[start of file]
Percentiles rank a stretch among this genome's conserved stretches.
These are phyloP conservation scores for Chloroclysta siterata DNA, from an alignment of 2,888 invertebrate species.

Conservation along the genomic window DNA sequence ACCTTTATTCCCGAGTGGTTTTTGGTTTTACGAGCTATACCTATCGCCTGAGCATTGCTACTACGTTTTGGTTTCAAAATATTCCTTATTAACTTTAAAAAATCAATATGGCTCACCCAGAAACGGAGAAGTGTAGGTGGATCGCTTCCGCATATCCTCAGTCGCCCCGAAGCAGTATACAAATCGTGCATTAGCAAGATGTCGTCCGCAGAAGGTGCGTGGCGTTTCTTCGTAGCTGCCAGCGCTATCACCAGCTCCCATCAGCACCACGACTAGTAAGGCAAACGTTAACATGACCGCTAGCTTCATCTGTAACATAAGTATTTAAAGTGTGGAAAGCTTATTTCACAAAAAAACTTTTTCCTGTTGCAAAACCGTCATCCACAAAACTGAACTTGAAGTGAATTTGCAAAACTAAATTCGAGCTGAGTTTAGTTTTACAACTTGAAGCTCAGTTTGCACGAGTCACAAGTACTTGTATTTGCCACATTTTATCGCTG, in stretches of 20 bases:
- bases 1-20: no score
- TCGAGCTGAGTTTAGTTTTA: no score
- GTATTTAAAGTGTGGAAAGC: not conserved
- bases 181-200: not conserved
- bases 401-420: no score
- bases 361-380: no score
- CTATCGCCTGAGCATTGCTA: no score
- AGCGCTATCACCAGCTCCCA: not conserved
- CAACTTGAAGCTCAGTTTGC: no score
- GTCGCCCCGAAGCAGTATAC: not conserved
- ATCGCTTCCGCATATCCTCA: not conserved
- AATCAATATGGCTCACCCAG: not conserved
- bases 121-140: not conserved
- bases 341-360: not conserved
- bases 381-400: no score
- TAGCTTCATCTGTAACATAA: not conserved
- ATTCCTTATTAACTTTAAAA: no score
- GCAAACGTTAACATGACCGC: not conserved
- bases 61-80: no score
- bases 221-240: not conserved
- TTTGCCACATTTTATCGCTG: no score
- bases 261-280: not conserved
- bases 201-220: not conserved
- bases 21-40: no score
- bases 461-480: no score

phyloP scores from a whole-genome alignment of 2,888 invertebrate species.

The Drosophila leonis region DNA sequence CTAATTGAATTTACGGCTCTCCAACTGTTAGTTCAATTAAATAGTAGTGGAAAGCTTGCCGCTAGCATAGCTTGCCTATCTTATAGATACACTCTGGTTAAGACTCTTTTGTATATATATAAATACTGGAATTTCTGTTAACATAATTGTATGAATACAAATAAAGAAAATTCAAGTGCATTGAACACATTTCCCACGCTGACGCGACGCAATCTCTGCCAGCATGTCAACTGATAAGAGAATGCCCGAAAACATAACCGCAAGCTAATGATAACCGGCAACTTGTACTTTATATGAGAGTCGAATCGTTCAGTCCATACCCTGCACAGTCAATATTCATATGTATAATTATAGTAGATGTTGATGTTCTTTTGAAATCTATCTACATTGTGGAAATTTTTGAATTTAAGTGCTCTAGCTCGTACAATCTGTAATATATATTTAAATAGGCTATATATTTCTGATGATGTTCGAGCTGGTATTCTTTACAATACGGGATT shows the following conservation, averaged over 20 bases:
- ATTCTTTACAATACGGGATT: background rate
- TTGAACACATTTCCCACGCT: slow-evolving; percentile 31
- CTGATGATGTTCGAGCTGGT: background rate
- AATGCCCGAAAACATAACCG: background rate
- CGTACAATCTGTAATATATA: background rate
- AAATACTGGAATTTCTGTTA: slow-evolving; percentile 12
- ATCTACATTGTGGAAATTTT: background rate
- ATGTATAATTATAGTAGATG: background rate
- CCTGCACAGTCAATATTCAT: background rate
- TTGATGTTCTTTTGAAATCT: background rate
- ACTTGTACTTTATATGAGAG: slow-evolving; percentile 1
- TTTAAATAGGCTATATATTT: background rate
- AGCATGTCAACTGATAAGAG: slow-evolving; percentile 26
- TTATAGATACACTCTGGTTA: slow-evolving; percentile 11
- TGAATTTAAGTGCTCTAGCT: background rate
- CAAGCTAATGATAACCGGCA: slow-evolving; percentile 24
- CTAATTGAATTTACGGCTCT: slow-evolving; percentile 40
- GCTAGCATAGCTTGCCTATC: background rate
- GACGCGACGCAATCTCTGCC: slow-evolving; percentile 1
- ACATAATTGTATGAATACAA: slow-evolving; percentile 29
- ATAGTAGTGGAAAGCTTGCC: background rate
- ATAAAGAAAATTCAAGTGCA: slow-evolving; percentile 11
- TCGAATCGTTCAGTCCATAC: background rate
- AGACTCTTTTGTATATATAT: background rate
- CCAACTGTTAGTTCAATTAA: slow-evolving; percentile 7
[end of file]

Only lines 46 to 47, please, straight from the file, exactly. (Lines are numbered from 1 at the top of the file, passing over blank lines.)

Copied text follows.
- CAAGCTAATGATAACCGGCA: slow-evolving; percentile 24
- CTAATTGAATTTACGGCTCT: slow-evolving; percentile 40